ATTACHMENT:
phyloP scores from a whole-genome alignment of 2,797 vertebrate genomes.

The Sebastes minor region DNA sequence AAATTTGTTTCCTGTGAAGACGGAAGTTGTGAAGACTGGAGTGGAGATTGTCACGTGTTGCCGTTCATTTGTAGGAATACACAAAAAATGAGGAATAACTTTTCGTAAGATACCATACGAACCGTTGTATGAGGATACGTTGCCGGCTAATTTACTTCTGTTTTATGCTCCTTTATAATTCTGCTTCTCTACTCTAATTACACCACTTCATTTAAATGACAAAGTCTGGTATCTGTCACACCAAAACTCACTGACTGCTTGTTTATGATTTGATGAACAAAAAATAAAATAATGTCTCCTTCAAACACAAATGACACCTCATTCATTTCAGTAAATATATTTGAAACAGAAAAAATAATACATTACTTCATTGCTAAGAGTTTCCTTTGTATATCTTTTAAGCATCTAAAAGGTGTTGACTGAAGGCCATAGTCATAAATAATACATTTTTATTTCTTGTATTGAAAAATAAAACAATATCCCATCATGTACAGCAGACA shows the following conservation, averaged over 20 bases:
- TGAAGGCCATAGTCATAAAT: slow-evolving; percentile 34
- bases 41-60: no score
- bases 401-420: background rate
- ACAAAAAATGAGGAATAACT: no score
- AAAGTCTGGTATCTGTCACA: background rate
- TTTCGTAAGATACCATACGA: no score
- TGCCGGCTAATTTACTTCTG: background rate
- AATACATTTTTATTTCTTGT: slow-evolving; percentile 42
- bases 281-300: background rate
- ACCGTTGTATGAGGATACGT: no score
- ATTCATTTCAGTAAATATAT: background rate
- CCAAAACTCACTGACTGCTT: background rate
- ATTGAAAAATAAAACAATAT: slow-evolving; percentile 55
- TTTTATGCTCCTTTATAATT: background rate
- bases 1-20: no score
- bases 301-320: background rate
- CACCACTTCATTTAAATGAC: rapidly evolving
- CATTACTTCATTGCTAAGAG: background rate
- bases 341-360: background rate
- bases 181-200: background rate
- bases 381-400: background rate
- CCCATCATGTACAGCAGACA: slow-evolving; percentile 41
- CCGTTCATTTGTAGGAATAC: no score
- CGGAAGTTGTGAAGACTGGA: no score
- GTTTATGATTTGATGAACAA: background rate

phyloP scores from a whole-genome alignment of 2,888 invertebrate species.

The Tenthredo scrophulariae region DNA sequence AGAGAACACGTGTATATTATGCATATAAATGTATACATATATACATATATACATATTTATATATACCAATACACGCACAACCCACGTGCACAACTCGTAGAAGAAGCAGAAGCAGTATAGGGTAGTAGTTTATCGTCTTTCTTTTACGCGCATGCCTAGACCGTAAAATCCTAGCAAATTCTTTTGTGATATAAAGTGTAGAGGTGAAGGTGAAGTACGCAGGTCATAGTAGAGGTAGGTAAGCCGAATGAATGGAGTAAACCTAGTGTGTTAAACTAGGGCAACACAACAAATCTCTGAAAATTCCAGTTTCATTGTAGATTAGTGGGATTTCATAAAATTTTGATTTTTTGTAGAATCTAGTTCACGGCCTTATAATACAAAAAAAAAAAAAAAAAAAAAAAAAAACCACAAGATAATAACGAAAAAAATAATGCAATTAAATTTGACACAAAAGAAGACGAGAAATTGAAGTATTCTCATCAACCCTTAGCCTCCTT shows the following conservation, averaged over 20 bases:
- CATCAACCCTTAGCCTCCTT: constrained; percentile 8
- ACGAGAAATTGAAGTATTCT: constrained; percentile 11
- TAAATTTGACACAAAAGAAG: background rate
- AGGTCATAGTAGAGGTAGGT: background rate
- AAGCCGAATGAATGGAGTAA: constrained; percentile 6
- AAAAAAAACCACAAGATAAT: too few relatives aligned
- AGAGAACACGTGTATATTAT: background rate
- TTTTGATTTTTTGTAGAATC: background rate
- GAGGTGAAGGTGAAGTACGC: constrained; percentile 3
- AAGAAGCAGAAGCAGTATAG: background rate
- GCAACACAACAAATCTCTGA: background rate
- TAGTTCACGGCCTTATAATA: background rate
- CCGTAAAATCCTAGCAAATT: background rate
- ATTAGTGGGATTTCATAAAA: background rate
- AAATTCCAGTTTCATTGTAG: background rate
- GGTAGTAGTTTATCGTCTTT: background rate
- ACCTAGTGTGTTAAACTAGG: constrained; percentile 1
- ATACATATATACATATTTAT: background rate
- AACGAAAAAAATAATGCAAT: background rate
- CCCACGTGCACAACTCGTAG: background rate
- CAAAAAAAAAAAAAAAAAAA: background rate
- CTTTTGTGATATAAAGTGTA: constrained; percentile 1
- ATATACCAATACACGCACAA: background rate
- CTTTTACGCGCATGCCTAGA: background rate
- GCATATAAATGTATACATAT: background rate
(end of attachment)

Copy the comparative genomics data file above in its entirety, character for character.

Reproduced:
phyloP scores from a whole-genome alignment of 2,797 vertebrate genomes.

The Sebastes minor region DNA sequence AAATTTGTTTCCTGTGAAGACGGAAGTTGTGAAGACTGGAGTGGAGATTGTCACGTGTTGCCGTTCATTTGTAGGAATACACAAAAAATGAGGAATAACTTTTCGTAAGATACCATACGAACCGTTGTATGAGGATACGTTGCCGGCTAATTTACTTCTGTTTTATGCTCCTTTATAATTCTGCTTCTCTACTCTAATTACACCACTTCATTTAAATGACAAAGTCTGGTATCTGTCACACCAAAACTCACTGACTGCTTGTTTATGATTTGATGAACAAAAAATAAAATAATGTCTCCTTCAAACACAAATGACACCTCATTCATTTCAGTAAATATATTTGAAACAGAAAAAATAATACATTACTTCATTGCTAAGAGTTTCCTTTGTATATCTTTTAAGCATCTAAAAGGTGTTGACTGAAGGCCATAGTCATAAATAATACATTTTTATTTCTTGTATTGAAAAATAAAACAATATCCCATCATGTACAGCAGACA shows the following conservation, averaged over 20 bases:
- TGAAGGCCATAGTCATAAAT: slow-evolving; percentile 34
- bases 41-60: no score
- bases 401-420: background rate
- ACAAAAAATGAGGAATAACT: no score
- AAAGTCTGGTATCTGTCACA: background rate
- TTTCGTAAGATACCATACGA: no score
- TGCCGGCTAATTTACTTCTG: background rate
- AATACATTTTTATTTCTTGT: slow-evolving; percentile 42
- bases 281-300: background rate
- ACCGTTGTATGAGGATACGT: no score
- ATTCATTTCAGTAAATATAT: background rate
- CCAAAACTCACTGACTGCTT: background rate
- ATTGAAAAATAAAACAATAT: slow-evolving; percentile 55
- TTTTATGCTCCTTTATAATT: background rate
- bases 1-20: no score
- bases 301-320: background rate
- CACCACTTCATTTAAATGAC: rapidly evolving
- CATTACTTCATTGCTAAGAG: background rate
- bases 341-360: background rate
- bases 181-200: background rate
- bases 381-400: background rate
- CCCATCATGTACAGCAGACA: slow-evolving; percentile 41
- CCGTTCATTTGTAGGAATAC: no score
- CGGAAGTTGTGAAGACTGGA: no score
- GTTTATGATTTGATGAACAA: background rate

phyloP scores from a whole-genome alignment of 2,888 invertebrate species.

The Tenthredo scrophulariae region DNA sequence AGAGAACACGTGTATATTATGCATATAAATGTATACATATATACATATATACATATTTATATATACCAATACACGCACAACCCACGTGCACAACTCGTAGAAGAAGCAGAAGCAGTATAGGGTAGTAGTTTATCGTCTTTCTTTTACGCGCATGCCTAGACCGTAAAATCCTAGCAAATTCTTTTGTGATATAAAGTGTAGAGGTGAAGGTGAAGTACGCAGGTCATAGTAGAGGTAGGTAAGCCGAATGAATGGAGTAAACCTAGTGTGTTAAACTAGGGCAACACAACAAATCTCTGAAAATTCCAGTTTCATTGTAGATTAGTGGGATTTCATAAAATTTTGATTTTTTGTAGAATCTAGTTCACGGCCTTATAATACAAAAAAAAAAAAAAAAAAAAAAAAAAACCACAAGATAATAACGAAAAAAATAATGCAATTAAATTTGACACAAAAGAAGACGAGAAATTGAAGTATTCTCATCAACCCTTAGCCTCCTT shows the following conservation, averaged over 20 bases:
- CATCAACCCTTAGCCTCCTT: constrained; percentile 8
- ACGAGAAATTGAAGTATTCT: constrained; percentile 11
- TAAATTTGACACAAAAGAAG: background rate
- AGGTCATAGTAGAGGTAGGT: background rate
- AAGCCGAATGAATGGAGTAA: constrained; percentile 6
- AAAAAAAACCACAAGATAAT: too few relatives aligned
- AGAGAACACGTGTATATTAT: background rate
- TTTTGATTTTTTGTAGAATC: background rate
- GAGGTGAAGGTGAAGTACGC: constrained; percentile 3
- AAGAAGCAGAAGCAGTATAG: background rate
- GCAACACAACAAATCTCTGA: background rate
- TAGTTCACGGCCTTATAATA: background rate
- CCGTAAAATCCTAGCAAATT: background rate
- ATTAGTGGGATTTCATAAAA: background rate
- AAATTCCAGTTTCATTGTAG: background rate
- GGTAGTAGTTTATCGTCTTT: background rate
- ACCTAGTGTGTTAAACTAGG: constrained; percentile 1
- ATACATATATACATATTTAT: background rate
- AACGAAAAAAATAATGCAAT: background rate
- CCCACGTGCACAACTCGTAG: background rate
- CAAAAAAAAAAAAAAAAAAA: background rate
- CTTTTGTGATATAAAGTGTA: constrained; percentile 1
- ATATACCAATACACGCACAA: background rate
- CTTTTACGCGCATGCCTAGA: background rate
- GCATATAAATGTATACATAT: background rate